Bart Ward

Have you seen pictures of the floor of the New York Stock Exchange and wondered what is going on down there? It may seem chaotic to a visitor with people taking calls at phones, brokers gathered at trading posts, pages pushing through the crowd and electronic equipment everywhere. While it may seem disorganized, the operations that occur on the floor are orderly and systematic as all get out.

facebook icon
twitter icon
comments icon

The Chicago Mercantile Exchange has its roots in the Chicago Produce Exchange, which was formed in 1874. By 1898 the Butter and Egg Board becomes a division of the produce exchange. It was out of the Butter and Egg Board that the Chicago Mercantile Exchange was actually formed.

facebook icon
twitter icon
comments icon

Ticker symbols (tic symbol) are part of the folklore of Wall Street. They were originally developed in the 1800s by telegraph operators, who reserved one‑letter symbols for the most active stocks to conserve wire space. Railroads were the dominant issues at the time, so they had the majority of the one‑letter designations.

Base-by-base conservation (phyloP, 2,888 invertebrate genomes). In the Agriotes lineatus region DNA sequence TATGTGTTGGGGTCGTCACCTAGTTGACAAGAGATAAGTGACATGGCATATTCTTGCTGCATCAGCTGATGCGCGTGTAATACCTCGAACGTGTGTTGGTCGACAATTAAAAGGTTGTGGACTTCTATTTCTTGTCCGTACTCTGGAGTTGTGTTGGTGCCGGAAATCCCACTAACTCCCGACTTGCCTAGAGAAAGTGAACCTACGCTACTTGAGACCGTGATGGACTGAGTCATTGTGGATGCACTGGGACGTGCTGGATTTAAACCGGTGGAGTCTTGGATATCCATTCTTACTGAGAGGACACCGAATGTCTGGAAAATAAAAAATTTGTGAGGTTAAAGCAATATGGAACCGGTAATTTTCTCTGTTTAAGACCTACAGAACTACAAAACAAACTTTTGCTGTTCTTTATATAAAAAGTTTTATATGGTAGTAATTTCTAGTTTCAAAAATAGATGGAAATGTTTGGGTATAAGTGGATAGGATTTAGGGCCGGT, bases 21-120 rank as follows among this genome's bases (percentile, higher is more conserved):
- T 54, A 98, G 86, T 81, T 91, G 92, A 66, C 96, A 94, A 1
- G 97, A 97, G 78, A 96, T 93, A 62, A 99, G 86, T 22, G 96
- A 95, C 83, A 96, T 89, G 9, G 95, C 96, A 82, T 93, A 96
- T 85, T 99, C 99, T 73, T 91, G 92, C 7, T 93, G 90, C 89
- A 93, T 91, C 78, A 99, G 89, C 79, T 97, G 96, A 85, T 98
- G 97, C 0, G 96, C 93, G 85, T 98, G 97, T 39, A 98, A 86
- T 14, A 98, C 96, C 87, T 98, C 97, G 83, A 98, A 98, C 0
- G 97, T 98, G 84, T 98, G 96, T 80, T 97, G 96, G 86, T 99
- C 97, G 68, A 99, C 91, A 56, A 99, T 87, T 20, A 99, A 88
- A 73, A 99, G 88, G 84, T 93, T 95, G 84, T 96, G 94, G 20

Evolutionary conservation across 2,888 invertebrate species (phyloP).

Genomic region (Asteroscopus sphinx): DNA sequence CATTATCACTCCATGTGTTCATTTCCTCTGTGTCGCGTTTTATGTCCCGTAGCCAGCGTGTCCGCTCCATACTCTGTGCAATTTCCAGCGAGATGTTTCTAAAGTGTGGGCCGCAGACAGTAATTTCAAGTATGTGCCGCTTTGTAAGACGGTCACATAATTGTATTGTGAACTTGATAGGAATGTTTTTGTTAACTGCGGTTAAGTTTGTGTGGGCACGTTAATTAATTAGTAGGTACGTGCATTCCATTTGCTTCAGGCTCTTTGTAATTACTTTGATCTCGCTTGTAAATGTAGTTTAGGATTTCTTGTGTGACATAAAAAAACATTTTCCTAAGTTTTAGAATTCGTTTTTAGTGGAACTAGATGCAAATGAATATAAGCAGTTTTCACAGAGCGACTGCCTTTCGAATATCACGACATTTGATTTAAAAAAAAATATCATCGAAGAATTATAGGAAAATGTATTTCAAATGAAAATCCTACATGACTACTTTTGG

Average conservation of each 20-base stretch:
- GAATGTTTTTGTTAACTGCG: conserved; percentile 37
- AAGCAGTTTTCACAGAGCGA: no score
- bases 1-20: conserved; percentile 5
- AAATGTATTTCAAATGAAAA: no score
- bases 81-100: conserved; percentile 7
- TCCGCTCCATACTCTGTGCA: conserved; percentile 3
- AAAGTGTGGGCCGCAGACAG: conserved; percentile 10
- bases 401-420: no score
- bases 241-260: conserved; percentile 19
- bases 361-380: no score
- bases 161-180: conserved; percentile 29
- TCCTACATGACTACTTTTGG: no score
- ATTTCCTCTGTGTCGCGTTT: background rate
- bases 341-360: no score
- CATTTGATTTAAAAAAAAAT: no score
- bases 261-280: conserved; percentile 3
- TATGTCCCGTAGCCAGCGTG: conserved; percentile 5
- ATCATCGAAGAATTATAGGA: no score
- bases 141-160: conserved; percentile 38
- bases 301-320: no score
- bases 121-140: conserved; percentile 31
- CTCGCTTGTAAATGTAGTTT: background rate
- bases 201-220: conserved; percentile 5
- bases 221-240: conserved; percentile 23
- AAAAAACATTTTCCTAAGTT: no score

facebook icon
twitter icon
comments icon

The long-running editorials, bank fines and regulatory investigations into Wall Street bankers and their performance prior to the 2008 housing bust has a lot to be desired. The continued investigations and fines do not surprise me. In fact, I have harped in this column over the decades that in keeping with past Wall Street history, once a bubble bursts and people lose big money, then and only then does a clamor go out looking for authorities to investigate.

facebook icon
twitter icon
comments icon

Knowing whether you are in a bull (up) market or bear (down) market solves half the problem in selecting stocks because the general market influences most stocks. If the Dow Jones Industrial Average goes into a major downtrend, you can expect three out of four stocks to follow.

facebook icon
twitter icon
comments icon

Investors most often use bonds to provide a steady income. They buy a bond when it’s issued or in the secondary market and hold it, expecting to receive regular, fixed interest payments until the bond matures. Then they get the principal back to reinvest.

facebook icon
twitter icon
comments icon

Americans have more money invested in bonds than in stocks, mutual funds or other types of securities. One of the major appeals is that bonds pay a set amount of interest on a regular basis. That is why they’re called fixed-income securities. Additionally, the issuer of a bond promises to repay the loan in full and on time. So bonds seem less risky than investments that depend on the ups and downs of the stock market.

facebook icon
twitter icon
comments icon
up arrow
up arrow